The process industries seem to display conservatism and risk aversion when it comes to investment in new technology. This behaviour may be rational to some extent if it is a response to previous bad experiences, but to what extent were those bad experiences self-inflicted? In 1998, McNulty gathered 41 case histories in the mineral processing sector.1 He charted the rate at which each project achieved design capacity and divided his sample into four types of project, of which type I (non-innovative, but achieved capacity within 12 months of commissioning) and type IV (involving substantial innovation, but failed to achieve 60% of capacity within 36 months of startup) are of interest here. McNulty highlighted four causes  of failure (see Table 1), the first two deriving directly from management actions, and the other two relating to lack of process understanding.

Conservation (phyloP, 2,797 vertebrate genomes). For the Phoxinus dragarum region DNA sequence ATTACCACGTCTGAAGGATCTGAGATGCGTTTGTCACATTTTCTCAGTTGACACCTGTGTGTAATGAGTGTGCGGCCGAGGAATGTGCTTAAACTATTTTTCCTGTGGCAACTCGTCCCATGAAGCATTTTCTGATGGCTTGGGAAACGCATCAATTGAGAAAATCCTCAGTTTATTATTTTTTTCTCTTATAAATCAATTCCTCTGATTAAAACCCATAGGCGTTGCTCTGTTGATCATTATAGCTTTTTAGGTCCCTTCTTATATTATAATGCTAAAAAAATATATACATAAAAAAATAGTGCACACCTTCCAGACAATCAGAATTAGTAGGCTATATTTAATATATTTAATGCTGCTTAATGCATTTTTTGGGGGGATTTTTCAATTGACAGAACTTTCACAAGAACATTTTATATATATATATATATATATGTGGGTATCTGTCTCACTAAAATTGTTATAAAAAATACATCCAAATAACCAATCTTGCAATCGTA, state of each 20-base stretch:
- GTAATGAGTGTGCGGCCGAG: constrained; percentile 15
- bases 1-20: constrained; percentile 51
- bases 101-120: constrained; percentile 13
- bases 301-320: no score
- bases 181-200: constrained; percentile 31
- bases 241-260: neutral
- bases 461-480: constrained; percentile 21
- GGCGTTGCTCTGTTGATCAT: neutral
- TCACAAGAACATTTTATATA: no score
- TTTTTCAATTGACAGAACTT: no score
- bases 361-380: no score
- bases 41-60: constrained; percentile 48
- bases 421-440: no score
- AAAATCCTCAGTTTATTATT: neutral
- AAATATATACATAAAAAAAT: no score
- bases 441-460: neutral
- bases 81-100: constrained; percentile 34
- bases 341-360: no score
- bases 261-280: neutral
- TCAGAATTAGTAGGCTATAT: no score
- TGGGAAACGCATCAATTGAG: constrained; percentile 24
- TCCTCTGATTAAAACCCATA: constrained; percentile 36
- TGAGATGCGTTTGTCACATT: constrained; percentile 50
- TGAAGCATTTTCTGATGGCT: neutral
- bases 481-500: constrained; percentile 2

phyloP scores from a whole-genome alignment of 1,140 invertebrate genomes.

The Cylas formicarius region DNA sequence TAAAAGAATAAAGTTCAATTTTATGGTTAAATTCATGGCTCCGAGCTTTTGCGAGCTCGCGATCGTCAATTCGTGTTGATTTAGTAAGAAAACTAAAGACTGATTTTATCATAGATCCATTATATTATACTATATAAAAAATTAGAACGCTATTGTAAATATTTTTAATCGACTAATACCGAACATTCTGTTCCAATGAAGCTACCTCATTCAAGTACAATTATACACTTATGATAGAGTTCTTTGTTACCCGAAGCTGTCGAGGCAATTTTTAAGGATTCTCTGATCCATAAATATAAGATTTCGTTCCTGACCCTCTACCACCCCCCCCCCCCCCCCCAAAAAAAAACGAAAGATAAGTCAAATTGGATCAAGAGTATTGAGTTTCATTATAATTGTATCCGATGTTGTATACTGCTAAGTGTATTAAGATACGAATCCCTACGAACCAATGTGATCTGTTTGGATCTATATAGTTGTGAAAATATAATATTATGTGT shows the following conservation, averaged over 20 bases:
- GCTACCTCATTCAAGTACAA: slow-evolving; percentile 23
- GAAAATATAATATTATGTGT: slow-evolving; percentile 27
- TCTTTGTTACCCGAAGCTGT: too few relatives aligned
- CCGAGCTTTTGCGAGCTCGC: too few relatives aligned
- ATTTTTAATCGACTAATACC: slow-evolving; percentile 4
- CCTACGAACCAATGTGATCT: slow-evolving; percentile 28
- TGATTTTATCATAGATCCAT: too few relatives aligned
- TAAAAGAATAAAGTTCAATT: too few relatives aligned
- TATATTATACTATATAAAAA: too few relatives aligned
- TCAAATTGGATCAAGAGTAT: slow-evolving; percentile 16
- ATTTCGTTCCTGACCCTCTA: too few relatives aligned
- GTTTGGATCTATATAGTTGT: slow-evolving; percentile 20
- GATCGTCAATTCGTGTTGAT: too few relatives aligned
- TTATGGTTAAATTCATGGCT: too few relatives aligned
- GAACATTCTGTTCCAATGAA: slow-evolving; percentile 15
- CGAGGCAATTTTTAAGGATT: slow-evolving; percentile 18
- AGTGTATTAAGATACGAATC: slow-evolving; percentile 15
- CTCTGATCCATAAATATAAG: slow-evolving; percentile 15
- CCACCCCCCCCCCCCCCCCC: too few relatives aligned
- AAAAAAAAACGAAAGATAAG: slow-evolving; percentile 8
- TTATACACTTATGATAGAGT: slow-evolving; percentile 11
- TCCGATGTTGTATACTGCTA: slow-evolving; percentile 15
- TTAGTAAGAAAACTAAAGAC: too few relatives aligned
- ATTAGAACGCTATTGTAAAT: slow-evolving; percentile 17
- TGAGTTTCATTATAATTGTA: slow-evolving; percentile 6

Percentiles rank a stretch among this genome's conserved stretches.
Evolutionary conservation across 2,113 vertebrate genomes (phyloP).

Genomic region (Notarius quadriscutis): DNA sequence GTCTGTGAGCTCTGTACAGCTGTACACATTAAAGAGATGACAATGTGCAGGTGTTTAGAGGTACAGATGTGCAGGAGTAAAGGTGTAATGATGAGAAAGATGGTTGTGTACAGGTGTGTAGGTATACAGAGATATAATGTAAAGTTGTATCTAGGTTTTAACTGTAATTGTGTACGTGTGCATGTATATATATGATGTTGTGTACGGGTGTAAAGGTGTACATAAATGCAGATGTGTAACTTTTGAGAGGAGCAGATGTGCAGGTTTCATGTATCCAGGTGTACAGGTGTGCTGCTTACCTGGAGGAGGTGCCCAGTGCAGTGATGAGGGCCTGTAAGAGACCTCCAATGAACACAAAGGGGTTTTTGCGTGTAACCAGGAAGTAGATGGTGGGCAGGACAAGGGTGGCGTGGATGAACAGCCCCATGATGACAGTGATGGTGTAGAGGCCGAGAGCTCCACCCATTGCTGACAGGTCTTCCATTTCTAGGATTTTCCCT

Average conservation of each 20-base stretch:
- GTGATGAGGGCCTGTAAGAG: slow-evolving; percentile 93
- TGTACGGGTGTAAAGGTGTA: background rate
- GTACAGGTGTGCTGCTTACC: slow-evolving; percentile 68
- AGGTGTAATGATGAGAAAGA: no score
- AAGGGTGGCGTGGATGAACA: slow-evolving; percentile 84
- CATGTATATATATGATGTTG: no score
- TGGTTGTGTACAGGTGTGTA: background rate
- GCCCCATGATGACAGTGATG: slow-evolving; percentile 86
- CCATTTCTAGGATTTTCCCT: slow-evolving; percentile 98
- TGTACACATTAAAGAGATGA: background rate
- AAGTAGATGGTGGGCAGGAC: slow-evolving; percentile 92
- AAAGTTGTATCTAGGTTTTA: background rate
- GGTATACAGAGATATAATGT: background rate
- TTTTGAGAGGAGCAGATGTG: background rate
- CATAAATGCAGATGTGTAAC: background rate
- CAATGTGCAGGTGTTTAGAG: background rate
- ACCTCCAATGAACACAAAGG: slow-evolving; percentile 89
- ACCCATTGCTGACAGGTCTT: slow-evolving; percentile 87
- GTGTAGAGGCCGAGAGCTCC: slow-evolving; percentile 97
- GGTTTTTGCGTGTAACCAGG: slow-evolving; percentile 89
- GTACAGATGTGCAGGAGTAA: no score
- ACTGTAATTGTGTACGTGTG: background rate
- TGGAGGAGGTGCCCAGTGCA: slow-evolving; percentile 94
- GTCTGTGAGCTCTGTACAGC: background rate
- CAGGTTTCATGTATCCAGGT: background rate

This work is 20 years old, but little has changed since. It is proposed that the reasons for failures of innovative projects are systemic and common across many organisations in the process industries.

Table 1: Key problems with failed innovative projects1

  • If any pilot-scale testing was conducted, it was for generating product, not for confirming process parameters.
  • Equipment was downsized or design criteria were made less conservative in response to projected cost overruns.
  • Process flowsheets were unusually complex with prototype equipment in two or more critical unit operations.
  • Process chemistry was misunderstood.

Common problems